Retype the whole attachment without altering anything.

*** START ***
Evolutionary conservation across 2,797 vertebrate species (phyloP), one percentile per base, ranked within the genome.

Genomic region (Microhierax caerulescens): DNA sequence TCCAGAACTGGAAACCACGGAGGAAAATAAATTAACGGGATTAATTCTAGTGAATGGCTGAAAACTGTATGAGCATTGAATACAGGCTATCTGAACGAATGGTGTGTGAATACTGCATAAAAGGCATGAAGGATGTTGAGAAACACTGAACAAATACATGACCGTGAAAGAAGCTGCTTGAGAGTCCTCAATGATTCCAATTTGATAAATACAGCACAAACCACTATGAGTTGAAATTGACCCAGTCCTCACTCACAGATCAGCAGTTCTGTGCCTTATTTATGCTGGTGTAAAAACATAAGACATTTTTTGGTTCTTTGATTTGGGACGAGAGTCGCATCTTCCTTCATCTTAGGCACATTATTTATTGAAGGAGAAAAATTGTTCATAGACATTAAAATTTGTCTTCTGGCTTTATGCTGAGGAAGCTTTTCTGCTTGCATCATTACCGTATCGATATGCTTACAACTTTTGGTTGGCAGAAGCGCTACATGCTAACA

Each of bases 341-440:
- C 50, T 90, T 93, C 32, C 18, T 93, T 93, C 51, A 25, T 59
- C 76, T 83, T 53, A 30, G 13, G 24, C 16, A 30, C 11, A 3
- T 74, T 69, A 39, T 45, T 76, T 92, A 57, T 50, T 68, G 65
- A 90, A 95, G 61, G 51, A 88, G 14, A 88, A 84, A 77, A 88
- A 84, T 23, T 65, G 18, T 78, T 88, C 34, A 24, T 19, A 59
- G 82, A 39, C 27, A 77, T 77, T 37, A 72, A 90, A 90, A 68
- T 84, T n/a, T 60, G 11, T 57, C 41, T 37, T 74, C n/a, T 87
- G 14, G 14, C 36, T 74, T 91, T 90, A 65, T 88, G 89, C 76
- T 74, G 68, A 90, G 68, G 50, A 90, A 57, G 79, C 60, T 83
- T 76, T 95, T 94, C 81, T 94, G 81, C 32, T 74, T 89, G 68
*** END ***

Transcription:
Evolutionary conservation across 2,797 vertebrate species (phyloP), one percentile per base, ranked within the genome.

Genomic region (Microhierax caerulescens): DNA sequence TCCAGAACTGGAAACCACGGAGGAAAATAAATTAACGGGATTAATTCTAGTGAATGGCTGAAAACTGTATGAGCATTGAATACAGGCTATCTGAACGAATGGTGTGTGAATACTGCATAAAAGGCATGAAGGATGTTGAGAAACACTGAACAAATACATGACCGTGAAAGAAGCTGCTTGAGAGTCCTCAATGATTCCAATTTGATAAATACAGCACAAACCACTATGAGTTGAAATTGACCCAGTCCTCACTCACAGATCAGCAGTTCTGTGCCTTATTTATGCTGGTGTAAAAACATAAGACATTTTTTGGTTCTTTGATTTGGGACGAGAGTCGCATCTTCCTTCATCTTAGGCACATTATTTATTGAAGGAGAAAAATTGTTCATAGACATTAAAATTTGTCTTCTGGCTTTATGCTGAGGAAGCTTTTCTGCTTGCATCATTACCGTATCGATATGCTTACAACTTTTGGTTGGCAGAAGCGCTACATGCTAACA

Each of bases 341-440:
- C 50, T 90, T 93, C 32, C 18, T 93, T 93, C 51, A 25, T 59
- C 76, T 83, T 53, A 30, G 13, G 24, C 16, A 30, C 11, A 3
- T 74, T 69, A 39, T 45, T 76, T 92, A 57, T 50, T 68, G 65
- A 90, A 95, G 61, G 51, A 88, G 14, A 88, A 84, A 77, A 88
- A 84, T 23, T 65, G 18, T 78, T 88, C 34, A 24, T 19, A 59
- G 82, A 39, C 27, A 77, T 77, T 37, A 72, A 90, A 90, A 68
- T 84, T n/a, T 60, G 11, T 57, C 41, T 37, T 74, C n/a, T 87
- G 14, G 14, C 36, T 74, T 91, T 90, A 65, T 88, G 89, C 76
- T 74, G 68, A 90, G 68, G 50, A 90, A 57, G 79, C 60, T 83
- T 76, T 95, T 94, C 81, T 94, G 81, C 32, T 74, T 89, G 68